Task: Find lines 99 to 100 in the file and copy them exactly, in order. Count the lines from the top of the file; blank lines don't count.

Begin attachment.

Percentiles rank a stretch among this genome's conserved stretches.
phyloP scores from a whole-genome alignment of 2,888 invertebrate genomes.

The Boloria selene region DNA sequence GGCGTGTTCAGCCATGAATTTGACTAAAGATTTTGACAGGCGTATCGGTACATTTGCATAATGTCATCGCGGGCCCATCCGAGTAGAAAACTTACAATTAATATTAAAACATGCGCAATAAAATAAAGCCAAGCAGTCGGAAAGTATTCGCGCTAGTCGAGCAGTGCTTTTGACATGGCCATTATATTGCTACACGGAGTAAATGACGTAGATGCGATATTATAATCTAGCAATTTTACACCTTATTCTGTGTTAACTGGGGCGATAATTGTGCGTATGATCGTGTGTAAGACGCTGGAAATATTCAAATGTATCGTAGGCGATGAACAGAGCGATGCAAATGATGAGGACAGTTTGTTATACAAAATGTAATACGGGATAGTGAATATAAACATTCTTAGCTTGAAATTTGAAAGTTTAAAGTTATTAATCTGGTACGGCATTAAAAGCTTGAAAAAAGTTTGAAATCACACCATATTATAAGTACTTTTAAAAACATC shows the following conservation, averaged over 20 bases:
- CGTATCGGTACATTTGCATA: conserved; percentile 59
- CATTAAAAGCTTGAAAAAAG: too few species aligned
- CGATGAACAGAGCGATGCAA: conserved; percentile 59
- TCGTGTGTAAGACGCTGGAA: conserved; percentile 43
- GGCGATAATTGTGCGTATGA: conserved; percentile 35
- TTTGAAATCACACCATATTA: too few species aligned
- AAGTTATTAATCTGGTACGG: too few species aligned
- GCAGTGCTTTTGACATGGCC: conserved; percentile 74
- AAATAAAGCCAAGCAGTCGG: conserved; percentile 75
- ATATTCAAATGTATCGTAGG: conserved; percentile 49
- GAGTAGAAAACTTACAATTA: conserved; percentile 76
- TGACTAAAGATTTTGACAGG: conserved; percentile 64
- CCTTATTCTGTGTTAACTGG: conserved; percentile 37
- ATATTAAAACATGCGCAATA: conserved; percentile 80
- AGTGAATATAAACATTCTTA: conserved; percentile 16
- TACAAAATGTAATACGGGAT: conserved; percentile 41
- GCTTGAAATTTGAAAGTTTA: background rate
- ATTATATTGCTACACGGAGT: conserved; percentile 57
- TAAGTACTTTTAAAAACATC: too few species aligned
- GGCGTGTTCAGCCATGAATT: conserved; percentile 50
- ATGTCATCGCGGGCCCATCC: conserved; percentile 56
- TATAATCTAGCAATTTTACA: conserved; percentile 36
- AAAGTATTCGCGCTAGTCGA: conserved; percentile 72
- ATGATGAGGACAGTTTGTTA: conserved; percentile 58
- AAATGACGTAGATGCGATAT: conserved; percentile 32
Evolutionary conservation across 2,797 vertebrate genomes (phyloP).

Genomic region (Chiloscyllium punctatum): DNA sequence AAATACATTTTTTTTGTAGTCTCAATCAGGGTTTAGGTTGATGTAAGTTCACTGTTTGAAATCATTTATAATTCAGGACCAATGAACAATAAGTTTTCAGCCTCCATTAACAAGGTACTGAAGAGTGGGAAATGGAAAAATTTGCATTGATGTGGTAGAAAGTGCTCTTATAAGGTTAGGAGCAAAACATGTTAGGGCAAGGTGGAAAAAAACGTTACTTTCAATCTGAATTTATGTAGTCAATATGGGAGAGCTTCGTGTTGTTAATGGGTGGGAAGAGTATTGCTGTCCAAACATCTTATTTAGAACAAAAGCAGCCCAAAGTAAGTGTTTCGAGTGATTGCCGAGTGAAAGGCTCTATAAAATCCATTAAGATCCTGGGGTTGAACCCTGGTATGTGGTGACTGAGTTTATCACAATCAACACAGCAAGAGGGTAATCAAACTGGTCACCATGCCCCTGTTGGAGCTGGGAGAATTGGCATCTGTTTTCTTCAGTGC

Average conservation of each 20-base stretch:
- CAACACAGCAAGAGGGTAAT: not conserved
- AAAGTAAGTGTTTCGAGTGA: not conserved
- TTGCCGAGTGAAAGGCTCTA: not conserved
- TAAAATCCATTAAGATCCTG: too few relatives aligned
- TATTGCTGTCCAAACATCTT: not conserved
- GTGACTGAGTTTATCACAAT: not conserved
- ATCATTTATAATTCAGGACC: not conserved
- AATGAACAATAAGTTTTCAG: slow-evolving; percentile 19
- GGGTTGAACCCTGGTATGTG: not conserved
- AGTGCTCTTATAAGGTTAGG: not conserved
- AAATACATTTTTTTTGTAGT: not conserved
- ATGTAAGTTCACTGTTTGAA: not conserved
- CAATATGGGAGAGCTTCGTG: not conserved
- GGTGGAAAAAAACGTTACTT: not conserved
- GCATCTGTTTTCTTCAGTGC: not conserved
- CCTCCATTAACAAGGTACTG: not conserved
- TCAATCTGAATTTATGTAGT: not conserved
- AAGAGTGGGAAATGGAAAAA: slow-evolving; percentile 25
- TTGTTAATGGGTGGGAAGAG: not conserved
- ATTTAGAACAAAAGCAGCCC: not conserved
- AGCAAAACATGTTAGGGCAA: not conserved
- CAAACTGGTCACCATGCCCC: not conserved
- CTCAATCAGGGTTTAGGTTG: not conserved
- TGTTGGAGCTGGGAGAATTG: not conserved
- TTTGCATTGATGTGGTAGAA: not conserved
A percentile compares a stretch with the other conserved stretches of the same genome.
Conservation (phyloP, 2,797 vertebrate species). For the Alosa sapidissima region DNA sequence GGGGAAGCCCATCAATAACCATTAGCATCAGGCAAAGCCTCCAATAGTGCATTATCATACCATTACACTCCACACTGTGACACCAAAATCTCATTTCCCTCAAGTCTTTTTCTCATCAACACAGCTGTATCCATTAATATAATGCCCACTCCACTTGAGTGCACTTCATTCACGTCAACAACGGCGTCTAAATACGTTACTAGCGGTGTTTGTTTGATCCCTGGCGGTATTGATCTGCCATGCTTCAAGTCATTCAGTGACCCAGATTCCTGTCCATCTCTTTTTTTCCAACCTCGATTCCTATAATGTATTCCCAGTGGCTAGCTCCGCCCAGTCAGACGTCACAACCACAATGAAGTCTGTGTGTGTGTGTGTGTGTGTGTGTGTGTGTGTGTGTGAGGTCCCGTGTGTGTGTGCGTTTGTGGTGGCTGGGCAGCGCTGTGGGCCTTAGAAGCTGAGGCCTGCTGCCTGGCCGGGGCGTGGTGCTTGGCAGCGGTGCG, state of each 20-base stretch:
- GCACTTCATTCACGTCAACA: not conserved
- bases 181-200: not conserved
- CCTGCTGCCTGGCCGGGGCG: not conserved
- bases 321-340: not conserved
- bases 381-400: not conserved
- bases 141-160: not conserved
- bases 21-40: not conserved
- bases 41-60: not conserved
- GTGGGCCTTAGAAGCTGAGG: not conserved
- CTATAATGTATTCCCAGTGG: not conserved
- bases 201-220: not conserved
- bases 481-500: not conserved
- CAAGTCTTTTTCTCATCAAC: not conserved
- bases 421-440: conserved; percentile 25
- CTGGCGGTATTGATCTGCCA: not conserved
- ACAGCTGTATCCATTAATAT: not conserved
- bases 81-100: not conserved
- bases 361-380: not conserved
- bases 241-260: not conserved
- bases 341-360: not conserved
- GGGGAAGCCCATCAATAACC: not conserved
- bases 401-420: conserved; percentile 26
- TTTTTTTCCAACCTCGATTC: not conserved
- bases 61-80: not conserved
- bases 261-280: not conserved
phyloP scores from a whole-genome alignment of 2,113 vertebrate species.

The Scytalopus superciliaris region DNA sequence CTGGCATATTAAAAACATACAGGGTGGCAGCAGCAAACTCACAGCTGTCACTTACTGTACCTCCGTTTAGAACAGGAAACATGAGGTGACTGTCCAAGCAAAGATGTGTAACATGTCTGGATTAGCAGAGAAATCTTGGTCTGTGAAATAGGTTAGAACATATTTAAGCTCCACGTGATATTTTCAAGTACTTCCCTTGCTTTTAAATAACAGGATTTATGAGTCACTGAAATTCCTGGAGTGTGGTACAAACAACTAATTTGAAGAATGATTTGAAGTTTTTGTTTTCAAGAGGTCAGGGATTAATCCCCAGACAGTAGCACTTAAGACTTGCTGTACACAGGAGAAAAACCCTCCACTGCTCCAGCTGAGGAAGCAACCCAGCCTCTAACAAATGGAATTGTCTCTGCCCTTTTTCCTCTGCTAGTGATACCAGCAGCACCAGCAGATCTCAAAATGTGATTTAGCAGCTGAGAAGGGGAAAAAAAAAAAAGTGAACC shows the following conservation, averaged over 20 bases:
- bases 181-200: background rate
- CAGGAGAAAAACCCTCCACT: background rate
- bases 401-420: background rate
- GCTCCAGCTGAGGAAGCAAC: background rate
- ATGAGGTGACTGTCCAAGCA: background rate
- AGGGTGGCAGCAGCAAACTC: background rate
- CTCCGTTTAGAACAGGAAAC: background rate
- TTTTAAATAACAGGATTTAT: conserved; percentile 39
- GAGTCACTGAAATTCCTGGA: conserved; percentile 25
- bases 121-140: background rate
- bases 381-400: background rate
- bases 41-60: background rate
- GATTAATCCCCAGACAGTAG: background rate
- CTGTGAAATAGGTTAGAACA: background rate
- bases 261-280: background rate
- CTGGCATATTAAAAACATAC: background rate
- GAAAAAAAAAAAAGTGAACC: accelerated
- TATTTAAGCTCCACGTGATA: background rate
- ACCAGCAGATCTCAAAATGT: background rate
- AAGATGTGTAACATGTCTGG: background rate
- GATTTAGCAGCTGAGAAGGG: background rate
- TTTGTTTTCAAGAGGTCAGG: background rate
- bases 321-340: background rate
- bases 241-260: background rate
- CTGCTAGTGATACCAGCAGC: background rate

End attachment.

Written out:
- CTGTGAAATAGGTTAGAACA: background rate
- bases 261-280: background rate